Bukharin's Philosophical Arabesques was written while he was imprisoned in the Lubyanka Prison in Moscow, facing a trial on charges of treason and the likelihood of execution. After the death of Lenin, Bukharin co-operated with Stalin for a time. Once Stalin's supremacy was assured he began eliminating all potential rivals. For Bukharin, the process was to end with his confession before the Soviet court, facing the threat that his young family would be killed along with him if he did not.
While awaiting his death, Bukharin wrote prolifically. He considered Philosophical Arabesques as the most important of his prison writings. In its pages, he covers the full range of issues in Marxist philosophy—the sources of knowledge, the nature of truth, freedom and necessity, the relationship of Hegelian and Marxist dialectic. The project constitutes a defence of the genuine legacy of Lenin's Marxism against the use of his memory to legitimate totalitarian power.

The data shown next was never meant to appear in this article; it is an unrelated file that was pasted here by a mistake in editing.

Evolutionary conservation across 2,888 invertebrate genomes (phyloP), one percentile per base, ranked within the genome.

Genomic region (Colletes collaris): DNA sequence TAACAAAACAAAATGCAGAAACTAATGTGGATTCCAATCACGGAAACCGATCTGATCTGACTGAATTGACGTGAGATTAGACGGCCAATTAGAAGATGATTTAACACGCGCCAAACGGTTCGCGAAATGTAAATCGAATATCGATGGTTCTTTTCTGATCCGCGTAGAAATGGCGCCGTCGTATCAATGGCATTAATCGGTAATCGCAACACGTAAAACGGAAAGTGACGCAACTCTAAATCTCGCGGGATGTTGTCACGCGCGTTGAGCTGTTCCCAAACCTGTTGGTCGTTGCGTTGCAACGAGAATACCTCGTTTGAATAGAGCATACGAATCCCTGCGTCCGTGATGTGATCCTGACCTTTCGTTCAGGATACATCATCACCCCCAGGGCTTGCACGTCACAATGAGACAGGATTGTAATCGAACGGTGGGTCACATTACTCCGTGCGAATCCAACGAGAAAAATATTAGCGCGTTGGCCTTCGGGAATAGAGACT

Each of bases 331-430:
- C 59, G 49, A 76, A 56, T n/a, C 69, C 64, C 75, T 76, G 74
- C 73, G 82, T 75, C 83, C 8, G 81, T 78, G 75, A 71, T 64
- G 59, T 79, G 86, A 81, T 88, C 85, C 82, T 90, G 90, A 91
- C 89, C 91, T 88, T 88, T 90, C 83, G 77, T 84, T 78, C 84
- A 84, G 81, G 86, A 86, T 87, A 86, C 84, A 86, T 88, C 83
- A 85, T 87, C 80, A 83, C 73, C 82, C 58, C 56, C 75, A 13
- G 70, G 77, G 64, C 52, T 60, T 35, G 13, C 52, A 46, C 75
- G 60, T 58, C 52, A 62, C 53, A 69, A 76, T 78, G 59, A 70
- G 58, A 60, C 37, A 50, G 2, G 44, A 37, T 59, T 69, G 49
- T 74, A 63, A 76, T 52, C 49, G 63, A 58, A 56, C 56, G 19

Consigned to the Kremlin archives for a half-century after Bukharin's execution, this work is now being published for the first time in English. It will be an essential reference work for scholars of Marxism and the Russian revolution and a landmark in the history of prison writing.